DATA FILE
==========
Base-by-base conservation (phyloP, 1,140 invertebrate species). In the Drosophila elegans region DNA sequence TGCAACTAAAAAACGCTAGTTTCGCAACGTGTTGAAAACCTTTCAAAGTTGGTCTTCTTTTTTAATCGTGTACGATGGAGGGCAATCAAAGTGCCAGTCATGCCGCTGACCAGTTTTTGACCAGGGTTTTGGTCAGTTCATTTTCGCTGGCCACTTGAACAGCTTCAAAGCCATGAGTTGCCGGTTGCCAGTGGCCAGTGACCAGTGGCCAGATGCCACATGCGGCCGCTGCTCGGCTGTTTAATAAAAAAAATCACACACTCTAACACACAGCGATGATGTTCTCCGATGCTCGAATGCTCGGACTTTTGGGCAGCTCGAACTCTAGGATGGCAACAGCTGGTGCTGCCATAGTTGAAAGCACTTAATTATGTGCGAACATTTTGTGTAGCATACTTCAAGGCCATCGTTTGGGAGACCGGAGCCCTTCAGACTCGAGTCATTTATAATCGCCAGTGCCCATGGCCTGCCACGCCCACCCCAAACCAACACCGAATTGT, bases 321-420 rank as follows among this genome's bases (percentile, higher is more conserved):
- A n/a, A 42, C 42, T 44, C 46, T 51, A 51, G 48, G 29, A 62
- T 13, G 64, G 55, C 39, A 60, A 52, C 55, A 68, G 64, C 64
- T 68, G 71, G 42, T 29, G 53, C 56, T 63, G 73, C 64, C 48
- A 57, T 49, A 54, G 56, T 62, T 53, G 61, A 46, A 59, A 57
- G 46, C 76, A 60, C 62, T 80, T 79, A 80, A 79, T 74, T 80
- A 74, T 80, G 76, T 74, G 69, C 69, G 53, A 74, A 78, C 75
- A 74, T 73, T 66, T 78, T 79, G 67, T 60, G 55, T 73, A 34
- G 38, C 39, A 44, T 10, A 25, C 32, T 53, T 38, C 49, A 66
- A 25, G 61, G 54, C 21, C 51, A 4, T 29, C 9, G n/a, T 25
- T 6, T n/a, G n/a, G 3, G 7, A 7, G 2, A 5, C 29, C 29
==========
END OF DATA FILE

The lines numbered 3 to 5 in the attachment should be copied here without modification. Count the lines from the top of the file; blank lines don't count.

- T 13, G 64, G 55, C 39, A 60, A 52, C 55, A 68, G 64, C 64
- T 68, G 71, G 42, T 29, G 53, C 56, T 63, G 73, C 64, C 48
- A 57, T 49, A 54, G 56, T 62, T 53, G 61, A 46, A 59, A 57